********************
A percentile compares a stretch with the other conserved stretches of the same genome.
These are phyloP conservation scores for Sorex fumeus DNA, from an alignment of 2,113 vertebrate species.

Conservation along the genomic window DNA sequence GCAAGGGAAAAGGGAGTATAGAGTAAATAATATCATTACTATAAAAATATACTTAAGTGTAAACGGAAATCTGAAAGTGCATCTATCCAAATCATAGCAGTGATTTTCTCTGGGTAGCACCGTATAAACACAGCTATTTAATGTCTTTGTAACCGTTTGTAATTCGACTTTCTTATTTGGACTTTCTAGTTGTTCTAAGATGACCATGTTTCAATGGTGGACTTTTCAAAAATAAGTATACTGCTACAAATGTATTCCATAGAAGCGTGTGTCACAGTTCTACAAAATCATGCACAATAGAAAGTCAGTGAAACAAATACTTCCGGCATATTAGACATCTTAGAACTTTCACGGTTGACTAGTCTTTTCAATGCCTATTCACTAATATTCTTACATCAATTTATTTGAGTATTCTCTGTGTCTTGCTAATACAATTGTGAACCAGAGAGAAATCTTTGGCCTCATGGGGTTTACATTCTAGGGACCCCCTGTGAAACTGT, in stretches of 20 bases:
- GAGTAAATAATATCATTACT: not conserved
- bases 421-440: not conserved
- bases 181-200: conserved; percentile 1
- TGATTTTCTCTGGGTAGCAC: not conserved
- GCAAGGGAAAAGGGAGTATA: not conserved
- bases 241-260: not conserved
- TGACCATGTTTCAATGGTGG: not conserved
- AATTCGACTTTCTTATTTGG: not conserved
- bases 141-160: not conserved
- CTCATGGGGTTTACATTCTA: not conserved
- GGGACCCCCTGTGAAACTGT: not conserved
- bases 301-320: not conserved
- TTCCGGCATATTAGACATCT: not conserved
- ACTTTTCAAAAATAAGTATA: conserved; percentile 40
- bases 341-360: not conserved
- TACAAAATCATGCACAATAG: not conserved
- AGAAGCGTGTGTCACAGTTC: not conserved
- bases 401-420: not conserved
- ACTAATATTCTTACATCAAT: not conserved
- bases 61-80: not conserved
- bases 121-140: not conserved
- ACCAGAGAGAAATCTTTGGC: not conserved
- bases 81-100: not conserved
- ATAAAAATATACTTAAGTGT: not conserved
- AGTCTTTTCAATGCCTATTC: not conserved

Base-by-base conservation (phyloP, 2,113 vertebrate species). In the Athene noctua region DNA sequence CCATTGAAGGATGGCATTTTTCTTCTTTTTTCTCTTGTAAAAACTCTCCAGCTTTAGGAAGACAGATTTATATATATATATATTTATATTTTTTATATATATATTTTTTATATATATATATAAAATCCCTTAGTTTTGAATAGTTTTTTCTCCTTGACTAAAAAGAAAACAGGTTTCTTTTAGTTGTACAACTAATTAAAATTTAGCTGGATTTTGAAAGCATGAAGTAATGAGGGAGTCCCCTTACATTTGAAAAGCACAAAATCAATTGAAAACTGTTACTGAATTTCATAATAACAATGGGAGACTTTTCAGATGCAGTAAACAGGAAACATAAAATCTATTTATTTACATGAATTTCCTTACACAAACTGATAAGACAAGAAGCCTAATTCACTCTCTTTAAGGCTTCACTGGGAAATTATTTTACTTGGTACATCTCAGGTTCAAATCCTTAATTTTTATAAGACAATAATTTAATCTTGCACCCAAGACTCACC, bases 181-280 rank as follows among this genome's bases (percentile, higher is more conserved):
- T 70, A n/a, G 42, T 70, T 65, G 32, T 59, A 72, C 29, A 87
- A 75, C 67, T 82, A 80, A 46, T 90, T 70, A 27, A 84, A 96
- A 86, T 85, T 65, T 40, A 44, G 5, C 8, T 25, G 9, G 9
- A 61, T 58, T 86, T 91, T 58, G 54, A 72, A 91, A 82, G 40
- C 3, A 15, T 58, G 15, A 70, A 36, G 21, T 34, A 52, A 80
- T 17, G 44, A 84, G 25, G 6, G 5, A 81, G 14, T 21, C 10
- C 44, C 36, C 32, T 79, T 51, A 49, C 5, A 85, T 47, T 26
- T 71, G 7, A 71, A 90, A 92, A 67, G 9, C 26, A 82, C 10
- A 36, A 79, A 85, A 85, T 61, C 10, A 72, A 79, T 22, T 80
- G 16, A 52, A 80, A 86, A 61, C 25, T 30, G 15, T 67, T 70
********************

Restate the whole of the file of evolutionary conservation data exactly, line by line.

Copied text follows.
A percentile compares a stretch with the other conserved stretches of the same genome.
These are phyloP conservation scores for Sorex fumeus DNA, from an alignment of 2,113 vertebrate species.

Conservation along the genomic window DNA sequence GCAAGGGAAAAGGGAGTATAGAGTAAATAATATCATTACTATAAAAATATACTTAAGTGTAAACGGAAATCTGAAAGTGCATCTATCCAAATCATAGCAGTGATTTTCTCTGGGTAGCACCGTATAAACACAGCTATTTAATGTCTTTGTAACCGTTTGTAATTCGACTTTCTTATTTGGACTTTCTAGTTGTTCTAAGATGACCATGTTTCAATGGTGGACTTTTCAAAAATAAGTATACTGCTACAAATGTATTCCATAGAAGCGTGTGTCACAGTTCTACAAAATCATGCACAATAGAAAGTCAGTGAAACAAATACTTCCGGCATATTAGACATCTTAGAACTTTCACGGTTGACTAGTCTTTTCAATGCCTATTCACTAATATTCTTACATCAATTTATTTGAGTATTCTCTGTGTCTTGCTAATACAATTGTGAACCAGAGAGAAATCTTTGGCCTCATGGGGTTTACATTCTAGGGACCCCCTGTGAAACTGT, in stretches of 20 bases:
- GAGTAAATAATATCATTACT: not conserved
- bases 421-440: not conserved
- bases 181-200: conserved; percentile 1
- TGATTTTCTCTGGGTAGCAC: not conserved
- GCAAGGGAAAAGGGAGTATA: not conserved
- bases 241-260: not conserved
- TGACCATGTTTCAATGGTGG: not conserved
- AATTCGACTTTCTTATTTGG: not conserved
- bases 141-160: not conserved
- CTCATGGGGTTTACATTCTA: not conserved
- GGGACCCCCTGTGAAACTGT: not conserved
- bases 301-320: not conserved
- TTCCGGCATATTAGACATCT: not conserved
- ACTTTTCAAAAATAAGTATA: conserved; percentile 40
- bases 341-360: not conserved
- TACAAAATCATGCACAATAG: not conserved
- AGAAGCGTGTGTCACAGTTC: not conserved
- bases 401-420: not conserved
- ACTAATATTCTTACATCAAT: not conserved
- bases 61-80: not conserved
- bases 121-140: not conserved
- ACCAGAGAGAAATCTTTGGC: not conserved
- bases 81-100: not conserved
- ATAAAAATATACTTAAGTGT: not conserved
- AGTCTTTTCAATGCCTATTC: not conserved

Base-by-base conservation (phyloP, 2,113 vertebrate species). In the Athene noctua region DNA sequence CCATTGAAGGATGGCATTTTTCTTCTTTTTTCTCTTGTAAAAACTCTCCAGCTTTAGGAAGACAGATTTATATATATATATATTTATATTTTTTATATATATATTTTTTATATATATATATAAAATCCCTTAGTTTTGAATAGTTTTTTCTCCTTGACTAAAAAGAAAACAGGTTTCTTTTAGTTGTACAACTAATTAAAATTTAGCTGGATTTTGAAAGCATGAAGTAATGAGGGAGTCCCCTTACATTTGAAAAGCACAAAATCAATTGAAAACTGTTACTGAATTTCATAATAACAATGGGAGACTTTTCAGATGCAGTAAACAGGAAACATAAAATCTATTTATTTACATGAATTTCCTTACACAAACTGATAAGACAAGAAGCCTAATTCACTCTCTTTAAGGCTTCACTGGGAAATTATTTTACTTGGTACATCTCAGGTTCAAATCCTTAATTTTTATAAGACAATAATTTAATCTTGCACCCAAGACTCACC, bases 181-280 rank as follows among this genome's bases (percentile, higher is more conserved):
- T 70, A n/a, G 42, T 70, T 65, G 32, T 59, A 72, C 29, A 87
- A 75, C 67, T 82, A 80, A 46, T 90, T 70, A 27, A 84, A 96
- A 86, T 85, T 65, T 40, A 44, G 5, C 8, T 25, G 9, G 9
- A 61, T 58, T 86, T 91, T 58, G 54, A 72, A 91, A 82, G 40
- C 3, A 15, T 58, G 15, A 70, A 36, G 21, T 34, A 52, A 80
- T 17, G 44, A 84, G 25, G 6, G 5, A 81, G 14, T 21, C 10
- C 44, C 36, C 32, T 79, T 51, A 49, C 5, A 85, T 47, T 26
- T 71, G 7, A 71, A 90, A 92, A 67, G 9, C 26, A 82, C 10
- A 36, A 79, A 85, A 85, T 61, C 10, A 72, A 79, T 22, T 80
- G 16, A 52, A 80, A 86, A 61, C 25, T 30, G 15, T 67, T 70